When Are Opioids the Right Treatment?

Charles E. Argoff, MD


December 15, 2017

I am Charles Argoff, professor of neurology at Albany Medical College, and director of the Comprehensive Pain Center at Albany Medical Center in Albany, New York.

I believe that most, if not all, of you who are viewing or reading this would agree that the management of chronic pain, whether non-cancer- or cancer-related pain, is often complex. Certainly, it is not easy. Among the complexities include making a proper diagnosis or diagnoses, and recognizing a variety of medical comorbidities. We typically think of these comorbidities as such things as cardiovascular disease, diabetes, and other medical conditions. But included among the comorbidities are substance abuse, depression, anxiety disorder, attention-deficit disorder, and other mental health disorders, in addition to other medical conditions.

Identifying and successfully implementing an appropriate and effective treatment regimen poses particular challenges to clinicians. I know that it isn't always easy to figure out what is best for an individual person. Further complicating this problem is the recognition that certain pharmacologic therapies for chronic pain—specifically chronic opioid therapy—may be associated with explicit harms, including unintentional overdose and death, even when the prescribed medication is used properly. Moreover, opioids may be associated with illicit nonmedical use, death, and other harms.

With this in mind, however, it is also important to acknowledge that the Centers for Disease Control and Prevention (CDC) guideline[1] for using chronic opioid therapy for patients with chronic non-cancer pain notes that, for certain individuals, chronic opioid therapy may be an appropriate treatment. In fact, in a Medscape interview[2] in May 2017, one of the authors of this guideline acknowledged a role for chronic opioid therapy for chronic pain, noting that individualized decision-making needs to occur when considering such treatment.

A recent JAMA editorial[3] estimated that between five and eight million people in the United States in fact benefit from chronic opioid therapy for chronic non-cancer pain. That is not a small number.

Included in the CDC guideline is a concern and warning to, if at all possible, avoid the co-prescribing of both chronic opioids and benzodiazepines. But the guideline also recognizes that for certain people this combination may be medically appropriate.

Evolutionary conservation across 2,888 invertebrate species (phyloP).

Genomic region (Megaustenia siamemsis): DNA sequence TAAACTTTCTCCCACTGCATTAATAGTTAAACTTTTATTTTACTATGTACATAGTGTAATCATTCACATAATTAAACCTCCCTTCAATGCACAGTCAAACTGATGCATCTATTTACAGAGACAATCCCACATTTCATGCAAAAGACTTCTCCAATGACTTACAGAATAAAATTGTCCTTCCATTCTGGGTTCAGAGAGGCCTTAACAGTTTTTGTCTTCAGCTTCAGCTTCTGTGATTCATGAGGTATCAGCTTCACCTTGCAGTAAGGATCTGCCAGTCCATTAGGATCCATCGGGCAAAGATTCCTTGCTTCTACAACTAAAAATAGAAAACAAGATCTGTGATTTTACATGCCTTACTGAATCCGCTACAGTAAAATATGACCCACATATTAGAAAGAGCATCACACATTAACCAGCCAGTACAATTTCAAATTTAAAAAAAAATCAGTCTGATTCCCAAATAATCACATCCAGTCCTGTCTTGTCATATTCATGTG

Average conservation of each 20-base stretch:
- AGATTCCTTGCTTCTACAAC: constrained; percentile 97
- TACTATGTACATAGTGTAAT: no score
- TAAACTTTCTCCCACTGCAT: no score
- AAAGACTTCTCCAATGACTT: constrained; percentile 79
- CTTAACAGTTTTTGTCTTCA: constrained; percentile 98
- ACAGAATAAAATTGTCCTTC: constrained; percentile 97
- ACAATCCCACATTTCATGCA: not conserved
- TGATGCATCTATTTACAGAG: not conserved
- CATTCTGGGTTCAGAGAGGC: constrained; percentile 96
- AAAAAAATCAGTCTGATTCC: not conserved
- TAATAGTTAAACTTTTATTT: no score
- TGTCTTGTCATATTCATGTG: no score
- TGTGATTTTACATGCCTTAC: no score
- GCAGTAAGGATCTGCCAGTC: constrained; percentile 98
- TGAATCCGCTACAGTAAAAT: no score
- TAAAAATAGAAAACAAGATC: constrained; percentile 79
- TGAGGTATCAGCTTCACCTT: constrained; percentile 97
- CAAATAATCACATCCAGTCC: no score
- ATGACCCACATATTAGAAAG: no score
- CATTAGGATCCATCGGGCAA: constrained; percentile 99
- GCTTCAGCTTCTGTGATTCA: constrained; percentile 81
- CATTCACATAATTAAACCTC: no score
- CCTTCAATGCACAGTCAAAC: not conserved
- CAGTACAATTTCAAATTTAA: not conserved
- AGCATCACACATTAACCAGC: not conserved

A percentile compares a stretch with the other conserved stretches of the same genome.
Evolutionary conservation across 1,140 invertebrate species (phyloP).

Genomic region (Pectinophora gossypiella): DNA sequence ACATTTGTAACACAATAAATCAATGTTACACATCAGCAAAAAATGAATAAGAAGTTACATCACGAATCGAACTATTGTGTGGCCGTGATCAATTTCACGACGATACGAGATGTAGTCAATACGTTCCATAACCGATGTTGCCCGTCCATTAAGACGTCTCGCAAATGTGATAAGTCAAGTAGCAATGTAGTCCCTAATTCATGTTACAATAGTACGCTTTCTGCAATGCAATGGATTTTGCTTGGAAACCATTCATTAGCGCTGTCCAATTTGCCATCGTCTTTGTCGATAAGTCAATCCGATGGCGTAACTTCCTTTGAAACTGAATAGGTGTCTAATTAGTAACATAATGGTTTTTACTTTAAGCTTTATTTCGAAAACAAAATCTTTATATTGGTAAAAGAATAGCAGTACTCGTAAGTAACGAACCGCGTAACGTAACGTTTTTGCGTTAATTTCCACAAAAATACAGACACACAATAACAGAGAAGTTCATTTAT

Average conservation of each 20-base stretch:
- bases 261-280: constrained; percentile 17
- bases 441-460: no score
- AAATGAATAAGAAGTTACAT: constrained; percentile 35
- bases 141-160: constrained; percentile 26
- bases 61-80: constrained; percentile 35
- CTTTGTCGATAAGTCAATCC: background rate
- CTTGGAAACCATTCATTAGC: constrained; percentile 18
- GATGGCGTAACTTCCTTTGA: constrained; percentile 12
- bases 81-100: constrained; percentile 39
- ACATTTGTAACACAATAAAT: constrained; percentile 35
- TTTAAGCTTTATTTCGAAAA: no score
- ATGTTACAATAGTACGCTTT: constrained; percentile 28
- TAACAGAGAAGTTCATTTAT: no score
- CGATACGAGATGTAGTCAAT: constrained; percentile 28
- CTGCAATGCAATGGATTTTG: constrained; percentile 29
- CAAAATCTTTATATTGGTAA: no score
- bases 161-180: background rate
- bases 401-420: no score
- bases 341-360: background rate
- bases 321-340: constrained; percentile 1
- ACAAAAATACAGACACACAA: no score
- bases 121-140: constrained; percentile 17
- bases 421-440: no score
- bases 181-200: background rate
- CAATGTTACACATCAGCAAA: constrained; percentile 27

A 2016 US Food and Drug Administration (FDA) communication[4] regarding the medical treatment of opioid addiction—that is, people who are being treated with opioid therapy (buprenorphine or methadone) for opioid addiction—states, "The FDA is advising that the opioid addiction medications, buprenorphine and methadone, should not be withheld from patients taking benzodiazepines or other drugs that depress the central nervous system."

Thus, in multiple guidelines and in multiple communications, we have a sense that chronic opioid therapy can be effective. It needs to be used quite carefully and safely but can be effective for a number of people with a variety of medical conditions—not only for chronic pain but for the treatment of opioid misuse and opioid addiction itself.

Considering these complexities, I want to pose several questions and a challenge: How many of you have successfully managed people with chronic pain by using chronic opioid therapy? We know that published randomized controlled studies typically show that a certain percentage of those involved in the study do well with opioids while others do not receive as much benefit. What is happening in your practice? Are you seeing that a certain subset of your patients do well on chronic opioid therapy? Do none of them do well? Do many of them do well? In your experience, what factors predict which patients benefit from opioid therapy?

Please share your patient vignettes with us by commenting at the end of this blog and sending us de-identified case presentations showing how you may have successfully treated individuals with chronic opioid therapy. This is quite important and certainly would help us, as a community of medical providers in the United States, to understand how to better use this particular class of therapy for people who experience chronic pain.

Thank you so much for your attention. I am Dr Charles Argoff. I hope you have a great day.


Comments on Medscape are moderated and should be professional in tone and on topic. You must declare any conflicts of interest related to your comments and responses. Please see our Commenting Guide for further information. We reserve the right to remove posts at our sole discretion.